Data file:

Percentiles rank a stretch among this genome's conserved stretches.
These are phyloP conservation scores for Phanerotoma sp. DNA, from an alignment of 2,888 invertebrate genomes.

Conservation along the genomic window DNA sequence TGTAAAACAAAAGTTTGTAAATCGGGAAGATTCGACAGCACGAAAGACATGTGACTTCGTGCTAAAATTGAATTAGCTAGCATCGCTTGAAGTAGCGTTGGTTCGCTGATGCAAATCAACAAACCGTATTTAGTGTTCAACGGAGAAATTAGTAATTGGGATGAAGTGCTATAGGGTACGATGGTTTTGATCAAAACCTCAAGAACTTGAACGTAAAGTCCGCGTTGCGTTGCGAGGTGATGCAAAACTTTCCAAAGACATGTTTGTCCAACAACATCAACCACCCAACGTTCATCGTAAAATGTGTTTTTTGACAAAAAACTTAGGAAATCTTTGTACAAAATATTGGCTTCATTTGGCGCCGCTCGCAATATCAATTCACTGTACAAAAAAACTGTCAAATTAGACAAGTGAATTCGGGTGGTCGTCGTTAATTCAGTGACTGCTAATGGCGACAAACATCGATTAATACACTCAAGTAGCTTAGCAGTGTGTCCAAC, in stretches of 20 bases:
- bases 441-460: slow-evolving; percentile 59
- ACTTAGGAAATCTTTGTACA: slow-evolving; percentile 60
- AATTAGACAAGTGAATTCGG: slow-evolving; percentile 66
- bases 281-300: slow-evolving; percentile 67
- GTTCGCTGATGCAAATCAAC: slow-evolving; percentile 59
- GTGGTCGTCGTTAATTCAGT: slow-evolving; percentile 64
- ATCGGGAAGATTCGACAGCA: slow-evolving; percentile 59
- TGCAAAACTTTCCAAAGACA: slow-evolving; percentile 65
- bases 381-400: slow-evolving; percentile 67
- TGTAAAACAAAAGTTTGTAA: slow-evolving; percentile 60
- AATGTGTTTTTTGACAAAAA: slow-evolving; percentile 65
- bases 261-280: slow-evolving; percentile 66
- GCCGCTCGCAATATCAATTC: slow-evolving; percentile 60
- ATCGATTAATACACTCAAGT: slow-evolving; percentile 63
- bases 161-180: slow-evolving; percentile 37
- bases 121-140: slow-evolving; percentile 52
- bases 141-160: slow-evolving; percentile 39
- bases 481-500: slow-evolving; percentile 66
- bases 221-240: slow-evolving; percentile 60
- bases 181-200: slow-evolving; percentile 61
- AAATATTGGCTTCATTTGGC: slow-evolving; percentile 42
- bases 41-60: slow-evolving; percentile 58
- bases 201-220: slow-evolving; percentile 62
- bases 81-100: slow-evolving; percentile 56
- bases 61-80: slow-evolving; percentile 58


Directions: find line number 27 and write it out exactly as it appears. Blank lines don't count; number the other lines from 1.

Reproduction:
- bases 81-100: slow-evolving; percentile 56